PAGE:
Pseudorandom generator

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This page is about the formal concept in theoretical computer science. For the common meaning of this term, see Pseudorandom number generator

In theoretical computer science and cryptography, a pseudorandom generator (PRG) for a class of statistical tests is a deterministic procedure that maps a random seed to a longer pseudorandom string such that no statistical test in the class can distinguish between the output of the generator and the uniform distribution. The random seed is typically a short binary string drawn from the uniform distribution.

Many different classes of statistical tests have been considered in the literature, among them the class of all Boolean circuits of a given size. It is not known whether good pseudorandom generators for this class exist, but it is known that their existence is in a certain sense equivalent to (unproven) circuit lower bounds in computational complexity theory. Hence the construction of pseudorandom generators for the class of Boolean circuits of a given size rests on currently unproven hardness assumptions.

Definition[edit]

Let \mathcal A = \{A: \{0, 1\}^n \to \{0,1\}^*\} be a class of functions. These functions are the statistical tests that the pseudorandom generator will try to fool, and they are usually algorithms. Sometimes the statistical tests are also called adversaries.

A function G: \{0, 1\}^\ell\to\{0,1\}^n with \ell \leq n is a pseudorandom generator against \mathcal A with bias \epsilon if, for every A in \mathcal A, the statistical distance between the distributions A(G(U_\ell)) and A(U_n) is at most \epsilon, where U_k is the uniform distribution on \{0,1\}^k.

The quantity \ell is called the seed length and the quantity n-\ell is called the stretch of the pseudorandom generator.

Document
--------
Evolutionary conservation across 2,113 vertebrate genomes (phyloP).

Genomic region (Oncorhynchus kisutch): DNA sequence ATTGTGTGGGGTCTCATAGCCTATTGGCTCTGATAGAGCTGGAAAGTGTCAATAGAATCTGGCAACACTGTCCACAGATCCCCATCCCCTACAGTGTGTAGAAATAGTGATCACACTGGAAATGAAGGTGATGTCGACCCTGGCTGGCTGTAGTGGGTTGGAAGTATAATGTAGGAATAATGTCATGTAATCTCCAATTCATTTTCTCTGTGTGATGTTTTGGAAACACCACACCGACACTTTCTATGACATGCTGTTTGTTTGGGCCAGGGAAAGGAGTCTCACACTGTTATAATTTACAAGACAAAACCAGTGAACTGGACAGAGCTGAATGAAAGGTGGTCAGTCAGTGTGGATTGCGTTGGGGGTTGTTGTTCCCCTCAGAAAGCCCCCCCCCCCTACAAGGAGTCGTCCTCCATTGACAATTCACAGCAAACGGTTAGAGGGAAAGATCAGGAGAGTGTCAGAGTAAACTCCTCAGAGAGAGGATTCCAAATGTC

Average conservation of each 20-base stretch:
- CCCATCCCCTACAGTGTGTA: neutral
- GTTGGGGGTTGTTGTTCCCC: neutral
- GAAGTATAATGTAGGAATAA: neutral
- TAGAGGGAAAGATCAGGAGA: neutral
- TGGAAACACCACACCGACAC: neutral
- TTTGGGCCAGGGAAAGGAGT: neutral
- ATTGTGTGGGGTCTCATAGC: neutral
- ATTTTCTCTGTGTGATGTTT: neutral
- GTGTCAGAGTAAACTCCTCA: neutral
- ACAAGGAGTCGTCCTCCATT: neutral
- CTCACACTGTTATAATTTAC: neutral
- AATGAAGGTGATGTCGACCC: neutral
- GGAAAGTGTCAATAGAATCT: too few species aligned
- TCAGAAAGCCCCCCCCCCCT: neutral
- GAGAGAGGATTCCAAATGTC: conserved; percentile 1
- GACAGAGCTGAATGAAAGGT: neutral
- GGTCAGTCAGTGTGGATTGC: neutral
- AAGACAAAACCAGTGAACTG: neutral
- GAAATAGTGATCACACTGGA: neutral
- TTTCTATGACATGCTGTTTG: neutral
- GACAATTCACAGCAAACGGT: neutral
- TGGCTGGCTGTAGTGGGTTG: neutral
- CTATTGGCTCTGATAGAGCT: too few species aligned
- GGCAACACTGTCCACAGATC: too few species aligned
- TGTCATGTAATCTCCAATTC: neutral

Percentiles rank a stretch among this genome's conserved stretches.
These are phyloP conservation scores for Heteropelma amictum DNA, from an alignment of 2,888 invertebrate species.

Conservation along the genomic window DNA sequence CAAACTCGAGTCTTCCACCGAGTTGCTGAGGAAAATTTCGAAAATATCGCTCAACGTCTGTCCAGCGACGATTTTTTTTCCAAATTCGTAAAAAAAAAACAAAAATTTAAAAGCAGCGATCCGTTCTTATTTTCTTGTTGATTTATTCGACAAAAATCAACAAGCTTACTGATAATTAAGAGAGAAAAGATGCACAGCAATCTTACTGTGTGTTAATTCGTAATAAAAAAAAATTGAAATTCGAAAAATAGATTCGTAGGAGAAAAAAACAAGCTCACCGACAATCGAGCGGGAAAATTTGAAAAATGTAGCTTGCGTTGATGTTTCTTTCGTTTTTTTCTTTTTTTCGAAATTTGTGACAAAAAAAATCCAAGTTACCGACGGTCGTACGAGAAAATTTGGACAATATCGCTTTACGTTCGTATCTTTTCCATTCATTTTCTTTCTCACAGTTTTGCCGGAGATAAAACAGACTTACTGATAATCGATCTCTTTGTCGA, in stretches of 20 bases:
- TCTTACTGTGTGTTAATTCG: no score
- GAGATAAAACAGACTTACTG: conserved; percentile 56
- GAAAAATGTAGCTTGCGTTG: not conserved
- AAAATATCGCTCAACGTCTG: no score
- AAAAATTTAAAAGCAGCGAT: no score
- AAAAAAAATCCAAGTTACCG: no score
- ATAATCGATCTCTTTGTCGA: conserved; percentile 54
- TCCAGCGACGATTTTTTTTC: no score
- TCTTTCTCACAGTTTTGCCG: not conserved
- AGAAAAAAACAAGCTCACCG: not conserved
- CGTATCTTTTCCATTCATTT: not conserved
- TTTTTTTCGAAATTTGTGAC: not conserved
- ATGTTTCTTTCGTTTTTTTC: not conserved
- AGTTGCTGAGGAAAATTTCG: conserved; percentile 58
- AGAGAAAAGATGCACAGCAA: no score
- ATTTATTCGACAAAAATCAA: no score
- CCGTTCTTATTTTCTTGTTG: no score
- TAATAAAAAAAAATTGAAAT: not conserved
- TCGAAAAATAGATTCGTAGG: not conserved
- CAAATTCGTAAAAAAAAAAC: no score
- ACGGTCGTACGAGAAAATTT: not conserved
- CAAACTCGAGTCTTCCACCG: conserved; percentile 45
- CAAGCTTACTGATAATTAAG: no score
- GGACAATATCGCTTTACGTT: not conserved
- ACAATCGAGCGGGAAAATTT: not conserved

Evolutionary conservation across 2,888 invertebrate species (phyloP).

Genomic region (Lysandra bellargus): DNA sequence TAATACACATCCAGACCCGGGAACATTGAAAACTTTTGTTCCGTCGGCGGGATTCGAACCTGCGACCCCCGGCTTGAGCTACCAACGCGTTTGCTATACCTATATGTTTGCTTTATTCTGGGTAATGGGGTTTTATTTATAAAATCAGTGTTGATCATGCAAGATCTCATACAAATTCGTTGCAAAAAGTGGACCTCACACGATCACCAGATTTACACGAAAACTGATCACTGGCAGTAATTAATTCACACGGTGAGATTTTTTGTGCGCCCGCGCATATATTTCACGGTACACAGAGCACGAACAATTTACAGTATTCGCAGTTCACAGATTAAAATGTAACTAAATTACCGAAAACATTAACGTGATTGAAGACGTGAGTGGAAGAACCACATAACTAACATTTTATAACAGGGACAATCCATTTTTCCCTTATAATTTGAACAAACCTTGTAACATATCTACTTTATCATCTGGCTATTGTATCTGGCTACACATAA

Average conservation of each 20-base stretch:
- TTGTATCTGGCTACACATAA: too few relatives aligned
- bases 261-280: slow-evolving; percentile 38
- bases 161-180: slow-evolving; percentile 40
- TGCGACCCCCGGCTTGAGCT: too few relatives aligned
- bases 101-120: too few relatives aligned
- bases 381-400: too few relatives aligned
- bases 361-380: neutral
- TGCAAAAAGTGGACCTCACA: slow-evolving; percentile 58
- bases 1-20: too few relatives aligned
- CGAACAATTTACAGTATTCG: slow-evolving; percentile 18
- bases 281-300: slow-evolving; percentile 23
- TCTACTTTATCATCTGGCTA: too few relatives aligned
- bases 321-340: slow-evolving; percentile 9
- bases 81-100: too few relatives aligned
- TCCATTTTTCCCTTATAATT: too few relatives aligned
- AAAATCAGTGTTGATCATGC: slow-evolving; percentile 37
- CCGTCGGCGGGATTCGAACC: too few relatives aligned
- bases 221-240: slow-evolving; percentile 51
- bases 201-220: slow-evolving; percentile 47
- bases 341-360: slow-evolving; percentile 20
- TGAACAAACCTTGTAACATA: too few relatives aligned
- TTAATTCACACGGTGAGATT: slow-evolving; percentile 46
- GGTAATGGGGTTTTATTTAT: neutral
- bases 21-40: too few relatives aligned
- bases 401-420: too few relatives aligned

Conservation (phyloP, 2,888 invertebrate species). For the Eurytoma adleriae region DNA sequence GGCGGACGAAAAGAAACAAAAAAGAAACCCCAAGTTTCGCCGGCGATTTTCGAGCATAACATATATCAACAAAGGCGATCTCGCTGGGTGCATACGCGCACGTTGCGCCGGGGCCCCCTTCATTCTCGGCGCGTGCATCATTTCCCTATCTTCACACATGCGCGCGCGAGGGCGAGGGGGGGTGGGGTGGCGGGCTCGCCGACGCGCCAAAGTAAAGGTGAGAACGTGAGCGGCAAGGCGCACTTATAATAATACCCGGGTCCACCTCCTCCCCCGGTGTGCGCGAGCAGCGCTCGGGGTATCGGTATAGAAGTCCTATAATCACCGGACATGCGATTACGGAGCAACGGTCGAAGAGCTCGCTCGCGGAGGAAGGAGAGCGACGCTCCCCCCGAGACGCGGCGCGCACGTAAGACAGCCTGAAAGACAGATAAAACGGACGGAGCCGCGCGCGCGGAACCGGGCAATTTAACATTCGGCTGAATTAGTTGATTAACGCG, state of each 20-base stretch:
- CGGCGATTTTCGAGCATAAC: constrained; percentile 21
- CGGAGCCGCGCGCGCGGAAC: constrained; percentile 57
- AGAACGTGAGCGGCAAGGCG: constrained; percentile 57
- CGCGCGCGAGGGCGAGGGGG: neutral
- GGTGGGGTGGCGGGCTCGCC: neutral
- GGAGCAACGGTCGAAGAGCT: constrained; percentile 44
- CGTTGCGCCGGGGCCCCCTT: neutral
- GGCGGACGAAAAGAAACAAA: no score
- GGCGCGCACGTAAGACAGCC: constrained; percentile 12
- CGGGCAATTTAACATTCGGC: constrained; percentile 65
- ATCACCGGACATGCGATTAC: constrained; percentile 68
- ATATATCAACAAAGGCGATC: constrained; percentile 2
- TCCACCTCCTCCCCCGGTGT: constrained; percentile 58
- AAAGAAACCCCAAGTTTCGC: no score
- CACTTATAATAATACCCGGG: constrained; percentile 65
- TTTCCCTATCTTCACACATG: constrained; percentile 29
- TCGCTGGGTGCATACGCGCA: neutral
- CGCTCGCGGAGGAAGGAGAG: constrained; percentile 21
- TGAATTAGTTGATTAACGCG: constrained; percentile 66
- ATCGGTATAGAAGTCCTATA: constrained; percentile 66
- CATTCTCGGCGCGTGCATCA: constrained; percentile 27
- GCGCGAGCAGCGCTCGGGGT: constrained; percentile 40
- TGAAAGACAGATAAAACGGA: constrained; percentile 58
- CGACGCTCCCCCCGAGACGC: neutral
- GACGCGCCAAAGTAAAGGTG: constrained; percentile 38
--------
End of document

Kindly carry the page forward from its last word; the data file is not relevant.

A pseudorandom generator against a family of adversaries (\mathcal A_n)_{n\in\N} with bias \epsilon(n) is a family of pseudorandom generators (G_n)_{n\in\N}, where G_n : \{0,1\}^{\ell(n)}\to\{0,1\}^n is a pseudorandom generator against \mathcal A_n with bias \epsilon(n) and seed length \ell(n).

In most applications, the family \mathcal A represents some model of computation or some set of algorithms, and one is interested in designing a pseudorandom generator with small seed length and bias, and such that the output of the generator can be computed by the same sort of algorithm.

Applications[edit]

Cryptography[edit]

In cryptography, the class \mathcal A usually consists of all circuits of size polynomial in the input and with a single bit output, and one is interested in designing pseudorandom generators that are computable by a polynomial-time algorithm and whose bias is negligible in the circuit size. These pseudorandom generators are sometimes called cryptographically secure pseudorandom generators (CSPRGs).

It is not known if cryptographically secure pseudorandom generators exist. Proving that they exist is difficult since their existence implies P ≠ NP, which is widely believed but a famously open problem. The existence of cryptographically secure pseudorandom generators is widely believed as well[citation needed] and they are necessary for many applications in cryptography.

The pseudorandom generator theorem shows that cryptographically secure pseudorandom generators exist if and only if one-way functions exist.

Uses[edit]

Pseudorandom generators have numerous applications in cryptography. For instance, pseudorandom generators provide an efficient analog of one-time pads. It is well known that in order to encrypt a message m in a way that the cipher text provides no information on the plaintext, the key k used must be random over strings of length |m|. Perfectly secure encryption is very costly in terms of key length. Key length can be significantly reduced using a pseudorandom generator if perfect security is replaced by semantic security. Common constructions of stream ciphers are based on pseudorandom generators.

Pseudorandom generators may also be used to construct symmetric key cryptosystems, where a large number of messages can be safely encrypted under the same key. Such a construction can be based on a pseudorandom function family, which generalizes the notion of a pseudorandom generator.

Pseudorandom generators and derandomization[edit]